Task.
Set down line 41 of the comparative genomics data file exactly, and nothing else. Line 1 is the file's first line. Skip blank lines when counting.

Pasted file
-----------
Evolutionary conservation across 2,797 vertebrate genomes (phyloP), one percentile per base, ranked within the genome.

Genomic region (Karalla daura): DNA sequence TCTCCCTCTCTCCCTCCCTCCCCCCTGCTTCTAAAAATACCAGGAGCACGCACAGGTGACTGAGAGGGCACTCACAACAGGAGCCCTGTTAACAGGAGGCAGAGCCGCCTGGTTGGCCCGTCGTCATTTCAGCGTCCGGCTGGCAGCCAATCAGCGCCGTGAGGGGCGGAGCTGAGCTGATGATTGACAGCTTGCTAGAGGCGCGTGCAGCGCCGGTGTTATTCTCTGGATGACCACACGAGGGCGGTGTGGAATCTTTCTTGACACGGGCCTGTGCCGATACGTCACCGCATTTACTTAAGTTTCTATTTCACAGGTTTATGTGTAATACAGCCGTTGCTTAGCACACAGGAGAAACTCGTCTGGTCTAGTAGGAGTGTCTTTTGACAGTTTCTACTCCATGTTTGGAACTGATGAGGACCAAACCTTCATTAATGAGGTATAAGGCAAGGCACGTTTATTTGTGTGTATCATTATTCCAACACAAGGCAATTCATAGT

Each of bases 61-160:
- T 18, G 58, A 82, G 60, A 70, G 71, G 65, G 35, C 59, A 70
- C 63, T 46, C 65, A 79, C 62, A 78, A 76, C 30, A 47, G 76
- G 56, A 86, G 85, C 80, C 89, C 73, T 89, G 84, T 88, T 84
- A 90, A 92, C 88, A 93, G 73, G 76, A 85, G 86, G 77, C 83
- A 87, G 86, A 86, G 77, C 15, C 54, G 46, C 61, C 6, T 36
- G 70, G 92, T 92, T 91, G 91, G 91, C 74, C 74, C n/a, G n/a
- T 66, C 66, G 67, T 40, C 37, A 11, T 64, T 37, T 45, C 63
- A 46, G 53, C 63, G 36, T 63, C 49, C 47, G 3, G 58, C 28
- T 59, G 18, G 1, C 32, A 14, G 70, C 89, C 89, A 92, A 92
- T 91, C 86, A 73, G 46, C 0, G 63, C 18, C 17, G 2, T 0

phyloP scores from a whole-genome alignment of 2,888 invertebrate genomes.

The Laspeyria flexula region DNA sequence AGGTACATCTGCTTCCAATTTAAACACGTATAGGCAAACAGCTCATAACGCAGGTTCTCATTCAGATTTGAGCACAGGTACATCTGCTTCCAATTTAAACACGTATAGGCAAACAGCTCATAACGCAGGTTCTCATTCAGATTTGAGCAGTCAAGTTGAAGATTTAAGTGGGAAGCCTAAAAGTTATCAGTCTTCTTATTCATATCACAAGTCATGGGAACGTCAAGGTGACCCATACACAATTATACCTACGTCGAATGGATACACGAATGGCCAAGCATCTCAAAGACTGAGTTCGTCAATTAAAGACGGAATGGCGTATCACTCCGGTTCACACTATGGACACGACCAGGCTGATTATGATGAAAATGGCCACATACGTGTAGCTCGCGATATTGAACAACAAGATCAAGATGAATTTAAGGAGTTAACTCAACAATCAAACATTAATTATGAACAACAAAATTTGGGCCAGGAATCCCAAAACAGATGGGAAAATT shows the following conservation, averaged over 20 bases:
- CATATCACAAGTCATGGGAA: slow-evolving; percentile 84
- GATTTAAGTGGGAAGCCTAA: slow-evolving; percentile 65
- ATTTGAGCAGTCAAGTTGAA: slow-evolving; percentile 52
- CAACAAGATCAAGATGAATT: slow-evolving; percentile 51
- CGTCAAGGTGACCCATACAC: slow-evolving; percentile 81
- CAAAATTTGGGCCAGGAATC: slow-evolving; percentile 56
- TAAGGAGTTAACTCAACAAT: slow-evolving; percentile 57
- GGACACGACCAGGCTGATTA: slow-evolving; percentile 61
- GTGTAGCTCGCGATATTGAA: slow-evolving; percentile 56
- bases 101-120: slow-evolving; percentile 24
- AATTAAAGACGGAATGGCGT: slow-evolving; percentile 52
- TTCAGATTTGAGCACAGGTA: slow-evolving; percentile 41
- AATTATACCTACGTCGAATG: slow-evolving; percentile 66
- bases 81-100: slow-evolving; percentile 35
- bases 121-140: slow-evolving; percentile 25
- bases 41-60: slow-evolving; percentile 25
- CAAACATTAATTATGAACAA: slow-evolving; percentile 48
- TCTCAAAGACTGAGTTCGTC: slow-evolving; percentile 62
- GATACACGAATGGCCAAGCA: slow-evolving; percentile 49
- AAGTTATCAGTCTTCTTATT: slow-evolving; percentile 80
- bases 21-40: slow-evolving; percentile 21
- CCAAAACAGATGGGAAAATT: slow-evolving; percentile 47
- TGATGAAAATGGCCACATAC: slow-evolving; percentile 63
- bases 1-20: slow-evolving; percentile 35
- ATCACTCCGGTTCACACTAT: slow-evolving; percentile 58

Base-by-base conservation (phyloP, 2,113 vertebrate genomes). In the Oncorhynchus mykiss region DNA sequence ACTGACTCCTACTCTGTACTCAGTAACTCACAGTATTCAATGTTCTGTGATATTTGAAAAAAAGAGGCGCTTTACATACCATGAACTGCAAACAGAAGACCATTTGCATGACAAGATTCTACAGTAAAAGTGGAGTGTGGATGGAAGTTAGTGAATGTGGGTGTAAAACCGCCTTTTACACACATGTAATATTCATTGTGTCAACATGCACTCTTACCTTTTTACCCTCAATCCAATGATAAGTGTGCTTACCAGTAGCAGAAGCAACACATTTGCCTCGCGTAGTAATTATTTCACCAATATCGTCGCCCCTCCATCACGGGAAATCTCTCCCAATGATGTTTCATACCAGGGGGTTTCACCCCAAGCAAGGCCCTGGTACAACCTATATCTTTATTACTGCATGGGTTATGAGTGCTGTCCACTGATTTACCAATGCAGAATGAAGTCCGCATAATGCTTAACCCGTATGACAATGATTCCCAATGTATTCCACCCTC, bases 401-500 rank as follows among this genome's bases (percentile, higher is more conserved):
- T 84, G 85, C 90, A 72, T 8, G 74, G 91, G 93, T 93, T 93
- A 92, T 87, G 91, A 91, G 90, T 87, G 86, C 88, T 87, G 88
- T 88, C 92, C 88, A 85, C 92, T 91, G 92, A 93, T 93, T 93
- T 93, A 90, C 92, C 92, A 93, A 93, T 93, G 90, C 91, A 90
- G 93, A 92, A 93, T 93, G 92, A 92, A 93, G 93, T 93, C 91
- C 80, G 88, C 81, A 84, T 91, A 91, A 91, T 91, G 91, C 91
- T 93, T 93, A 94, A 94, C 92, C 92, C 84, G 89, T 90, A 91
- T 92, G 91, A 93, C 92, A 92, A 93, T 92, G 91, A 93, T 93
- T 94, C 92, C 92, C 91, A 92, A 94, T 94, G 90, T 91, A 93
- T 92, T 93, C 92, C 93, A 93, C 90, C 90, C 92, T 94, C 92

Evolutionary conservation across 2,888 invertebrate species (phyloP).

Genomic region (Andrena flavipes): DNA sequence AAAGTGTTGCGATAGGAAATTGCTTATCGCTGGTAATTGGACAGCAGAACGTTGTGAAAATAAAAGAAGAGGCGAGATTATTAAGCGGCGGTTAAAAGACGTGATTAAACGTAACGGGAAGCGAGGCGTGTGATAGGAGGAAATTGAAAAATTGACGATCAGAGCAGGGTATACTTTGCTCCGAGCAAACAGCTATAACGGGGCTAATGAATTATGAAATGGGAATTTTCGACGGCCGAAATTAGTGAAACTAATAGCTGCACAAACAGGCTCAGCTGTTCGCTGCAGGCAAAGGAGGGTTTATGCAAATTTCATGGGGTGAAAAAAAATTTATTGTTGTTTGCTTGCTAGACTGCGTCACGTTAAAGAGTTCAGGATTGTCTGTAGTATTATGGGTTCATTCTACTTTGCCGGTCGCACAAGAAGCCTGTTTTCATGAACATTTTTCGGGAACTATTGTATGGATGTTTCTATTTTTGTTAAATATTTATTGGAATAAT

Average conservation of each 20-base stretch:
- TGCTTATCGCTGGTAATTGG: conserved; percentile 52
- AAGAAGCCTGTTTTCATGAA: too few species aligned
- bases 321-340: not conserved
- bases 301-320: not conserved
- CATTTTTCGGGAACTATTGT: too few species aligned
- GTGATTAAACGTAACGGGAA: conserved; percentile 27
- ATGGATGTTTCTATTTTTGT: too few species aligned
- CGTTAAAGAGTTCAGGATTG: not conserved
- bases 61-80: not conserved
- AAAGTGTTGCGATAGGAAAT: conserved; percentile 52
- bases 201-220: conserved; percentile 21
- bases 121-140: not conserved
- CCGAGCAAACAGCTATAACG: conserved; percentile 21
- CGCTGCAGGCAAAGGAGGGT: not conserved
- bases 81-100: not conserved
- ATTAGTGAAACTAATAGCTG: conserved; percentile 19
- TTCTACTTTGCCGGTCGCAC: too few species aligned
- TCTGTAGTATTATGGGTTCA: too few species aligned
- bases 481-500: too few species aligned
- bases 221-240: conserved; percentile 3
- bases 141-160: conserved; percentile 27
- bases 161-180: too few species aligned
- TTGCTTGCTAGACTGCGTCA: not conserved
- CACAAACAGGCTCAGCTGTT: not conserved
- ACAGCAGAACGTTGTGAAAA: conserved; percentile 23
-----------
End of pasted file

Base-by-base conservation (phyloP, 2,113 vertebrate genomes). In the Oncorhynchus mykiss region DNA sequence ACTGACTCCTACTCTGTACTCAGTAACTCACAGTATTCAATGTTCTGTGATATTTGAAAAAAAGAGGCGCTTTACATACCATGAACTGCAAACAGAAGACCATTTGCATGACAAGATTCTACAGTAAAAGTGGAGTGTGGATGGAAGTTAGTGAATGTGGGTGTAAAACCGCCTTTTACACACATGTAATATTCATTGTGTCAACATGCACTCTTACCTTTTTACCCTCAATCCAATGATAAGTGTGCTTACCAGTAGCAGAAGCAACACATTTGCCTCGCGTAGTAATTATTTCACCAATATCGTCGCCCCTCCATCACGGGAAATCTCTCCCAATGATGTTTCATACCAGGGGGTTTCACCCCAAGCAAGGCCCTGGTACAACCTATATCTTTATTACTGCATGGGTTATGAGTGCTGTCCACTGATTTACCAATGCAGAATGAAGTCCGCATAATGCTTAACCCGTATGACAATGATTCCCAATGTATTCCACCCTC, bases 401-500 rank as follows among this genome's bases (percentile, higher is more conserved):